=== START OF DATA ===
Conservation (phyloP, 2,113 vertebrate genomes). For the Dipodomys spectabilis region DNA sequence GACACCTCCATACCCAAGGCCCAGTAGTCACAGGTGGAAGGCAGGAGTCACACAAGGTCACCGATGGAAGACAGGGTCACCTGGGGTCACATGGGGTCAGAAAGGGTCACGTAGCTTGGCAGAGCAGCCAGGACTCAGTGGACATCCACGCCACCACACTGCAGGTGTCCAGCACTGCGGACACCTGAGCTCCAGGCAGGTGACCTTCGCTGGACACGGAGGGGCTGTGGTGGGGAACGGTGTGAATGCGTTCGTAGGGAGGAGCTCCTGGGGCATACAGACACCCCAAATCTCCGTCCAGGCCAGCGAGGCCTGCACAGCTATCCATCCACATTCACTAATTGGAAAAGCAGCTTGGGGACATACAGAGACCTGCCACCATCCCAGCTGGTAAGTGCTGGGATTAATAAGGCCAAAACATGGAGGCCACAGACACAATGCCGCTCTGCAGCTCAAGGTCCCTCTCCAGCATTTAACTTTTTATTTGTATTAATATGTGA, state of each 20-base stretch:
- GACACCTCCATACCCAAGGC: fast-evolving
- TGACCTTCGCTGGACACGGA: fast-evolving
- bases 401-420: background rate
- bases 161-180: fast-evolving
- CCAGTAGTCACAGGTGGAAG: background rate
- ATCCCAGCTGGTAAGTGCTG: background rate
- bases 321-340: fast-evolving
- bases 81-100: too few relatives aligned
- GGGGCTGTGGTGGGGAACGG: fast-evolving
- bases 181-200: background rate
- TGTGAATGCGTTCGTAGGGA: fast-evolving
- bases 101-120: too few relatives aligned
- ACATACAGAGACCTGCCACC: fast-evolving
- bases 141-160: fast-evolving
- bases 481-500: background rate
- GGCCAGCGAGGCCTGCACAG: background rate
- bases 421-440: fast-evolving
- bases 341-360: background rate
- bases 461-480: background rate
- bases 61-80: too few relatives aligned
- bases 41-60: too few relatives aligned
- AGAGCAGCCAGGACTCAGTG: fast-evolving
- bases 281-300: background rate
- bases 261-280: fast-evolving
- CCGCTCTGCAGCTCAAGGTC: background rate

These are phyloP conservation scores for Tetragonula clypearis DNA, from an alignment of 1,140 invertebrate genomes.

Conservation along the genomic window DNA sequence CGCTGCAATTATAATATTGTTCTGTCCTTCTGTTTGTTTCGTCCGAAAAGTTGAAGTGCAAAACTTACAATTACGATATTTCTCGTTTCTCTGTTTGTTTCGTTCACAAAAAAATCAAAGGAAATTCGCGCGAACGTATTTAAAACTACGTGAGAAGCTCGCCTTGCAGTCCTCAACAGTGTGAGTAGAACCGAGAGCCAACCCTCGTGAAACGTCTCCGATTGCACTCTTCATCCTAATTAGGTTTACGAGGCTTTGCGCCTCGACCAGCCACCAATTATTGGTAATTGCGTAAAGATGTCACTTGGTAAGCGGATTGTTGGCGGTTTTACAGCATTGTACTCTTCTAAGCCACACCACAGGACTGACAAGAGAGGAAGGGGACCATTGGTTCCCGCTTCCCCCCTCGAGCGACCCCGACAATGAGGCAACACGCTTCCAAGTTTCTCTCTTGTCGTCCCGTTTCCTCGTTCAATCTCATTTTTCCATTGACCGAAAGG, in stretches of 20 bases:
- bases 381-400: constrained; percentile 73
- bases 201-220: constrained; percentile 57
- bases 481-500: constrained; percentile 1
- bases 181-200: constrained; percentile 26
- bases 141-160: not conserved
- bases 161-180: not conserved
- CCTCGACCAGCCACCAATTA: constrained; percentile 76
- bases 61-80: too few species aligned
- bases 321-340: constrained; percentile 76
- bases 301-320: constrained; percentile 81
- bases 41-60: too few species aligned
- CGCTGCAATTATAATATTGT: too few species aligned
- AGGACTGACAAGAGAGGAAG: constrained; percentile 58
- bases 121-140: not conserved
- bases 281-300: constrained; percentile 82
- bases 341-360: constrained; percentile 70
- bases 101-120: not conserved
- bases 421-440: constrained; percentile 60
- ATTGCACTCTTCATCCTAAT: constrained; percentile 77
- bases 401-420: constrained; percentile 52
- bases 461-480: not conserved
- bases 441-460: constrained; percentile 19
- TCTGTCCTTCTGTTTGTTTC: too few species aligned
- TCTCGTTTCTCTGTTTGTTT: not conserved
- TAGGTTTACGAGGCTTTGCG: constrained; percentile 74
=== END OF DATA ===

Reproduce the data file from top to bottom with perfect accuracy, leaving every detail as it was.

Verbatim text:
Conservation (phyloP, 2,113 vertebrate genomes). For the Dipodomys spectabilis region DNA sequence GACACCTCCATACCCAAGGCCCAGTAGTCACAGGTGGAAGGCAGGAGTCACACAAGGTCACCGATGGAAGACAGGGTCACCTGGGGTCACATGGGGTCAGAAAGGGTCACGTAGCTTGGCAGAGCAGCCAGGACTCAGTGGACATCCACGCCACCACACTGCAGGTGTCCAGCACTGCGGACACCTGAGCTCCAGGCAGGTGACCTTCGCTGGACACGGAGGGGCTGTGGTGGGGAACGGTGTGAATGCGTTCGTAGGGAGGAGCTCCTGGGGCATACAGACACCCCAAATCTCCGTCCAGGCCAGCGAGGCCTGCACAGCTATCCATCCACATTCACTAATTGGAAAAGCAGCTTGGGGACATACAGAGACCTGCCACCATCCCAGCTGGTAAGTGCTGGGATTAATAAGGCCAAAACATGGAGGCCACAGACACAATGCCGCTCTGCAGCTCAAGGTCCCTCTCCAGCATTTAACTTTTTATTTGTATTAATATGTGA, state of each 20-base stretch:
- GACACCTCCATACCCAAGGC: fast-evolving
- TGACCTTCGCTGGACACGGA: fast-evolving
- bases 401-420: background rate
- bases 161-180: fast-evolving
- CCAGTAGTCACAGGTGGAAG: background rate
- ATCCCAGCTGGTAAGTGCTG: background rate
- bases 321-340: fast-evolving
- bases 81-100: too few relatives aligned
- GGGGCTGTGGTGGGGAACGG: fast-evolving
- bases 181-200: background rate
- TGTGAATGCGTTCGTAGGGA: fast-evolving
- bases 101-120: too few relatives aligned
- ACATACAGAGACCTGCCACC: fast-evolving
- bases 141-160: fast-evolving
- bases 481-500: background rate
- GGCCAGCGAGGCCTGCACAG: background rate
- bases 421-440: fast-evolving
- bases 341-360: background rate
- bases 461-480: background rate
- bases 61-80: too few relatives aligned
- bases 41-60: too few relatives aligned
- AGAGCAGCCAGGACTCAGTG: fast-evolving
- bases 281-300: background rate
- bases 261-280: fast-evolving
- CCGCTCTGCAGCTCAAGGTC: background rate

These are phyloP conservation scores for Tetragonula clypearis DNA, from an alignment of 1,140 invertebrate genomes.

Conservation along the genomic window DNA sequence CGCTGCAATTATAATATTGTTCTGTCCTTCTGTTTGTTTCGTCCGAAAAGTTGAAGTGCAAAACTTACAATTACGATATTTCTCGTTTCTCTGTTTGTTTCGTTCACAAAAAAATCAAAGGAAATTCGCGCGAACGTATTTAAAACTACGTGAGAAGCTCGCCTTGCAGTCCTCAACAGTGTGAGTAGAACCGAGAGCCAACCCTCGTGAAACGTCTCCGATTGCACTCTTCATCCTAATTAGGTTTACGAGGCTTTGCGCCTCGACCAGCCACCAATTATTGGTAATTGCGTAAAGATGTCACTTGGTAAGCGGATTGTTGGCGGTTTTACAGCATTGTACTCTTCTAAGCCACACCACAGGACTGACAAGAGAGGAAGGGGACCATTGGTTCCCGCTTCCCCCCTCGAGCGACCCCGACAATGAGGCAACACGCTTCCAAGTTTCTCTCTTGTCGTCCCGTTTCCTCGTTCAATCTCATTTTTCCATTGACCGAAAGG, in stretches of 20 bases:
- bases 381-400: constrained; percentile 73
- bases 201-220: constrained; percentile 57
- bases 481-500: constrained; percentile 1
- bases 181-200: constrained; percentile 26
- bases 141-160: not conserved
- bases 161-180: not conserved
- CCTCGACCAGCCACCAATTA: constrained; percentile 76
- bases 61-80: too few species aligned
- bases 321-340: constrained; percentile 76
- bases 301-320: constrained; percentile 81
- bases 41-60: too few species aligned
- CGCTGCAATTATAATATTGT: too few species aligned
- AGGACTGACAAGAGAGGAAG: constrained; percentile 58
- bases 121-140: not conserved
- bases 281-300: constrained; percentile 82
- bases 341-360: constrained; percentile 70
- bases 101-120: not conserved
- bases 421-440: constrained; percentile 60
- ATTGCACTCTTCATCCTAAT: constrained; percentile 77
- bases 401-420: constrained; percentile 52
- bases 461-480: not conserved
- bases 441-460: constrained; percentile 19
- TCTGTCCTTCTGTTTGTTTC: too few species aligned
- TCTCGTTTCTCTGTTTGTTT: not conserved
- TAGGTTTACGAGGCTTTGCG: constrained; percentile 74